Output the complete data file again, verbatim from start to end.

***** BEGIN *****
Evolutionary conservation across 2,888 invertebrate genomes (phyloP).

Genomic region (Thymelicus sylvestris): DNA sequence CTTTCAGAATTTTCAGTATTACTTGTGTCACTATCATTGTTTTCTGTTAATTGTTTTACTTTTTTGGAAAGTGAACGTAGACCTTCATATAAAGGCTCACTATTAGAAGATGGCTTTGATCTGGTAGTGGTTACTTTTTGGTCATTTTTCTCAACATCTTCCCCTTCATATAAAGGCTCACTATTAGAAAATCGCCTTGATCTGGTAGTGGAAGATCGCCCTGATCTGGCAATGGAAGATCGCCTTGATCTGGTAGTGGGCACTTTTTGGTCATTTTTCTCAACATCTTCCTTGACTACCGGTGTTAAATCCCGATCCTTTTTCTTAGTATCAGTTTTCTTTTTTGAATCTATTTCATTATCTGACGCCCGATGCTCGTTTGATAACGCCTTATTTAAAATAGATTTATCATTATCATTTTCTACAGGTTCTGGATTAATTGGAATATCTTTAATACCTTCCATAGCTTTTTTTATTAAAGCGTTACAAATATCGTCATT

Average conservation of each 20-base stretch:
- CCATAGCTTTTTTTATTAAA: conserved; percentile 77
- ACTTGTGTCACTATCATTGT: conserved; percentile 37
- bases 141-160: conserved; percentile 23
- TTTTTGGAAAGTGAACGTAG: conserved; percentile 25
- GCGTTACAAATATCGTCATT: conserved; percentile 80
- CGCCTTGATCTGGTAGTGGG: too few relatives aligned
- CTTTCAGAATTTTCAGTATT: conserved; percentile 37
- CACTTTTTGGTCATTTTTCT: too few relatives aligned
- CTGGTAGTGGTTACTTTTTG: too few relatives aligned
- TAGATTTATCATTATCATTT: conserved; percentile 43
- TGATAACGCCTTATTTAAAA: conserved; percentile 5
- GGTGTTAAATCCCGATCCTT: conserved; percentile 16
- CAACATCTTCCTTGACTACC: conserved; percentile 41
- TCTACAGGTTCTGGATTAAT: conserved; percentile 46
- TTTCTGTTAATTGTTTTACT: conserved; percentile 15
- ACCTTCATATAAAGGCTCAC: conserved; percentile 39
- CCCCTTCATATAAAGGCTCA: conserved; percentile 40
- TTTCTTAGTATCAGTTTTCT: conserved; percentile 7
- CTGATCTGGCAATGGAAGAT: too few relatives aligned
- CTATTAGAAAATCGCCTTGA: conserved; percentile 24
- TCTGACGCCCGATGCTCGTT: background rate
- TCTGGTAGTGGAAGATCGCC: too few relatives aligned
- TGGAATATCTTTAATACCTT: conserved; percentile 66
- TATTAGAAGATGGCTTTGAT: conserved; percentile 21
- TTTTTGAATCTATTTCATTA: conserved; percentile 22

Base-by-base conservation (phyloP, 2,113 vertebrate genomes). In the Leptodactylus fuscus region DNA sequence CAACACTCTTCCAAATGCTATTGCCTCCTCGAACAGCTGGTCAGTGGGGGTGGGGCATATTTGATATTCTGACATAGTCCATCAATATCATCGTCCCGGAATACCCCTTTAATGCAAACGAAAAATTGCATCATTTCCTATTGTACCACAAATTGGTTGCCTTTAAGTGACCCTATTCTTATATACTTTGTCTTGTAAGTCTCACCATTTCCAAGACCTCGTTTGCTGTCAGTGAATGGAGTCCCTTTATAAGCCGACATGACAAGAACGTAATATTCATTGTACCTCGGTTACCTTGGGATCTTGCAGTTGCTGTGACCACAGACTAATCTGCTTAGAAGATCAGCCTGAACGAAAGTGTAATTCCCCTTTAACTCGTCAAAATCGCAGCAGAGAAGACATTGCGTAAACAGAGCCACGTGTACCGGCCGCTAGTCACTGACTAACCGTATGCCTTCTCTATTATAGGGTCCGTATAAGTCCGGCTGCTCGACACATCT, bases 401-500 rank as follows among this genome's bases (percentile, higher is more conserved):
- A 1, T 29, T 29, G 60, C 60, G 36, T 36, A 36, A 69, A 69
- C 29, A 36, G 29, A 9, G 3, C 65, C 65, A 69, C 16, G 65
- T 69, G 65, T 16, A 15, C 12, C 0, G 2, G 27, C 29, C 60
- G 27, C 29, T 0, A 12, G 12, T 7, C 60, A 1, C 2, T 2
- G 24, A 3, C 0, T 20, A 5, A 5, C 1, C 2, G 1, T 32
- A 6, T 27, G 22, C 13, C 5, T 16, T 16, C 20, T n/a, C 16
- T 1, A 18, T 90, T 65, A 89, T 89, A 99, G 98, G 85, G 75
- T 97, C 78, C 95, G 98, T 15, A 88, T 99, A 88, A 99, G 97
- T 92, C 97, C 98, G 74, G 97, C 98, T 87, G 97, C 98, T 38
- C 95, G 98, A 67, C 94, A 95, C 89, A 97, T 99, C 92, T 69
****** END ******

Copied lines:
Evolutionary conservation across 2,888 invertebrate genomes (phyloP).

Genomic region (Thymelicus sylvestris): DNA sequence CTTTCAGAATTTTCAGTATTACTTGTGTCACTATCATTGTTTTCTGTTAATTGTTTTACTTTTTTGGAAAGTGAACGTAGACCTTCATATAAAGGCTCACTATTAGAAGATGGCTTTGATCTGGTAGTGGTTACTTTTTGGTCATTTTTCTCAACATCTTCCCCTTCATATAAAGGCTCACTATTAGAAAATCGCCTTGATCTGGTAGTGGAAGATCGCCCTGATCTGGCAATGGAAGATCGCCTTGATCTGGTAGTGGGCACTTTTTGGTCATTTTTCTCAACATCTTCCTTGACTACCGGTGTTAAATCCCGATCCTTTTTCTTAGTATCAGTTTTCTTTTTTGAATCTATTTCATTATCTGACGCCCGATGCTCGTTTGATAACGCCTTATTTAAAATAGATTTATCATTATCATTTTCTACAGGTTCTGGATTAATTGGAATATCTTTAATACCTTCCATAGCTTTTTTTATTAAAGCGTTACAAATATCGTCATT

Average conservation of each 20-base stretch:
- CCATAGCTTTTTTTATTAAA: conserved; percentile 77
- ACTTGTGTCACTATCATTGT: conserved; percentile 37
- bases 141-160: conserved; percentile 23
- TTTTTGGAAAGTGAACGTAG: conserved; percentile 25
- GCGTTACAAATATCGTCATT: conserved; percentile 80
- CGCCTTGATCTGGTAGTGGG: too few relatives aligned
- CTTTCAGAATTTTCAGTATT: conserved; percentile 37
- CACTTTTTGGTCATTTTTCT: too few relatives aligned
- CTGGTAGTGGTTACTTTTTG: too few relatives aligned
- TAGATTTATCATTATCATTT: conserved; percentile 43
- TGATAACGCCTTATTTAAAA: conserved; percentile 5
- GGTGTTAAATCCCGATCCTT: conserved; percentile 16
- CAACATCTTCCTTGACTACC: conserved; percentile 41
- TCTACAGGTTCTGGATTAAT: conserved; percentile 46
- TTTCTGTTAATTGTTTTACT: conserved; percentile 15
- ACCTTCATATAAAGGCTCAC: conserved; percentile 39
- CCCCTTCATATAAAGGCTCA: conserved; percentile 40
- TTTCTTAGTATCAGTTTTCT: conserved; percentile 7
- CTGATCTGGCAATGGAAGAT: too few relatives aligned
- CTATTAGAAAATCGCCTTGA: conserved; percentile 24
- TCTGACGCCCGATGCTCGTT: background rate
- TCTGGTAGTGGAAGATCGCC: too few relatives aligned
- TGGAATATCTTTAATACCTT: conserved; percentile 66
- TATTAGAAGATGGCTTTGAT: conserved; percentile 21
- TTTTTGAATCTATTTCATTA: conserved; percentile 22

Base-by-base conservation (phyloP, 2,113 vertebrate genomes). In the Leptodactylus fuscus region DNA sequence CAACACTCTTCCAAATGCTATTGCCTCCTCGAACAGCTGGTCAGTGGGGGTGGGGCATATTTGATATTCTGACATAGTCCATCAATATCATCGTCCCGGAATACCCCTTTAATGCAAACGAAAAATTGCATCATTTCCTATTGTACCACAAATTGGTTGCCTTTAAGTGACCCTATTCTTATATACTTTGTCTTGTAAGTCTCACCATTTCCAAGACCTCGTTTGCTGTCAGTGAATGGAGTCCCTTTATAAGCCGACATGACAAGAACGTAATATTCATTGTACCTCGGTTACCTTGGGATCTTGCAGTTGCTGTGACCACAGACTAATCTGCTTAGAAGATCAGCCTGAACGAAAGTGTAATTCCCCTTTAACTCGTCAAAATCGCAGCAGAGAAGACATTGCGTAAACAGAGCCACGTGTACCGGCCGCTAGTCACTGACTAACCGTATGCCTTCTCTATTATAGGGTCCGTATAAGTCCGGCTGCTCGACACATCT, bases 401-500 rank as follows among this genome's bases (percentile, higher is more conserved):
- A 1, T 29, T 29, G 60, C 60, G 36, T 36, A 36, A 69, A 69
- C 29, A 36, G 29, A 9, G 3, C 65, C 65, A 69, C 16, G 65
- T 69, G 65, T 16, A 15, C 12, C 0, G 2, G 27, C 29, C 60
- G 27, C 29, T 0, A 12, G 12, T 7, C 60, A 1, C 2, T 2
- G 24, A 3, C 0, T 20, A 5, A 5, C 1, C 2, G 1, T 32
- A 6, T 27, G 22, C 13, C 5, T 16, T 16, C 20, T n/a, C 16
- T 1, A 18, T 90, T 65, A 89, T 89, A 99, G 98, G 85, G 75
- T 97, C 78, C 95, G 98, T 15, A 88, T 99, A 88, A 99, G 97
- T 92, C 97, C 98, G 74, G 97, C 98, T 87, G 97, C 98, T 38
- C 95, G 98, A 67, C 94, A 95, C 89, A 97, T 99, C 92, T 69